The former Navy officer and foreign policy volunteer for Donald J. Trump’s presidential campaign, who is now the center mass of the controversy regarding the FBI’s surveillance of that campaign during the 2016 political cycle told Big League Politics he wants Congress to release the four-page memorandum detailing FBI abuses of the FISA process.
“Yes, I’m good with the release,” said Carter W. Page, the man multiple media reports have fingered as the main target of the FBI surveillance, a monitoring program sanctioned by a judge under the Foreign Intelligence Surveillance Act.
Page has business and academic relationships in Russia, which were Democrats have tried to weave together as evidence of collusion between the Trump campaign and officials of the Russia government.
The 1993 Annapolis graduate said he supports more openness in how the government conducts its intelligence collection and it is consistent with work he did as a senior national security aide to a Democratic senator from New York.
“I have long hoped that members of both parties follow the wise recommendations of my late boss Sen. Daniel Patrick Moynihan, to improve the prospects of the U.S. Intelligence Community by instilling basic levels of transparent accountability,” he said.
“A decision to release the memo could be an important step in that direction,” he said.
Page’s commitment to openness was demonstrated, when was called to testify Nov. 2 before the House Permanent Select Committee on Intelligence as part of its own investigation into whether the Trump campaign colluded with officials of the Russian government.
At the banker’s request, his testimony was open, but closed in a closed setting, meaning that while the actual questioning was closed to the public, the transcript was released with a few redactions to protect individual names not related to the investigation and other sensitive personal data.
At one point in the testimony, as if the tweak Page for his request for a public transcript, the senior Democrat on the panel, California’s Rep. Adam Schiff, asked Page for his phone number.
When Republicans interrupted Schiff to remind him that the transcript would be made public, Schiff repeated that he wanted Page to say his phone number into the public record.
A Republican suggested that Page could write his phone number down, so it would not be made public in the transcript, but Schiff continued to insist until Page promised to give it to him privately.
Democrats also complained that during his testimony Page invoked Fifth Amendment his right not to respond.
During his testimony, Page also called out as false the stories published about him in the last days of September 2016 that linked him with Russians and Russian business deals that also appeared in the so-called “Steele Dossier.”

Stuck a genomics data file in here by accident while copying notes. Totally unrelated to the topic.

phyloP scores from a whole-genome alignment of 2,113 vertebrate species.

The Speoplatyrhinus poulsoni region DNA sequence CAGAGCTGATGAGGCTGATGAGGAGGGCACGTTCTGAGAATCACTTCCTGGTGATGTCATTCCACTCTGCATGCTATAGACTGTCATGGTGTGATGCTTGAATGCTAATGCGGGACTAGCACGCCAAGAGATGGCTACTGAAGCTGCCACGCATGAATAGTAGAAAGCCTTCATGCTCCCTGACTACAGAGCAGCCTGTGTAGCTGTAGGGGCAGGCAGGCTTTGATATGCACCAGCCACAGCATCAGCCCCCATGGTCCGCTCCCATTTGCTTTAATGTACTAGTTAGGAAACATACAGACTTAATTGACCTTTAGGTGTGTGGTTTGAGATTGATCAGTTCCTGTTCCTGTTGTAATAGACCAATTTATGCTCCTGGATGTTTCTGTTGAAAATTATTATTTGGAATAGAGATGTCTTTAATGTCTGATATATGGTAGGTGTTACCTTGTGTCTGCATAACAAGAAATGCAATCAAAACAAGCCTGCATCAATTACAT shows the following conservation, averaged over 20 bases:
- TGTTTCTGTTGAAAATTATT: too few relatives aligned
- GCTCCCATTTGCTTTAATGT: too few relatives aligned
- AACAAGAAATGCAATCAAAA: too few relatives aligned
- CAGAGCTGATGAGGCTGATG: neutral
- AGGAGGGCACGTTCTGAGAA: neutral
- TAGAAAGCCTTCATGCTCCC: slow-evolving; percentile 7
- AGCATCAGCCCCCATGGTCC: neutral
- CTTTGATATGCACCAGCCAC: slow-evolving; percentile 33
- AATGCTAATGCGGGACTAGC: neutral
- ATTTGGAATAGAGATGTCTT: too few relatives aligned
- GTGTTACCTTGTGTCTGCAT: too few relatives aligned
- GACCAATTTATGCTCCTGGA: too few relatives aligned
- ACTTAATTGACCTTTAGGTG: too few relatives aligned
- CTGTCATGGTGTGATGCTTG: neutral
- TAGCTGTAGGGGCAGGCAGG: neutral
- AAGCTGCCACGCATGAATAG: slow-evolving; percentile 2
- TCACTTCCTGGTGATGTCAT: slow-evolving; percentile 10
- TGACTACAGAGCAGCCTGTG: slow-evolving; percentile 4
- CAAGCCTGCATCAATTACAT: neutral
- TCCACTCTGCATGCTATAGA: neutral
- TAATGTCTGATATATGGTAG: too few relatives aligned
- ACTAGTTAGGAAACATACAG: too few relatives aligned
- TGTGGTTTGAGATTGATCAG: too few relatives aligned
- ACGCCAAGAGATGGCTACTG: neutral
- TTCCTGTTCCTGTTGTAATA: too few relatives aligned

Through it all, Page said he has tried to stay positive and continue on with his life.
“Having a good sense of humor has been invaluable throughout this process,” he said.
Page told Big League Politics: “This entire Witch Hunt has been a complete joke from the very beginning – ever since I correctly called it in my letter to Comey.”
In a Sept. 25, 2016 letter to FBI Director James B. Comey Jr., Page complained to the director about the FBI’s participation in media reports about his investments and interactions with Russians.
“Instead of allowing the staff of the FBI to focus the nation’s limited resources on real threats, these desperate and unfounded calls for my investigation as a private citizen to advance political interests based on nothing more than preposterous mainstream media reports is a true disgrace,” he wrote.
Read the entire letter here: Sept. 25, 2016 letter from Carter W. Page to FBI Director James B. Comey Jr.
The dossier, an opposition research file on Trump, which was completed by Christopher Steele, a veteran of British intelligence service, was funded by Hillary R. Clinton’s presidential campaign and passed between FBI officials and their associates.
There is speculation that the dossier was used by the FBI to convince a judge to authorized surveillance of the Trump campaign and transition teams.
Monday, the House intel committee voted to release the memo, and the president now has five days to object to its being released. The president’s veto over the release is not federal law, rather a rule adopted by the committee. The memo is not classified in the same sense as a military or national security item, because it is a congressional document, not an executive branch document–but, it does draw on classified sources.
The White House has signaled that it will support releasing the memo.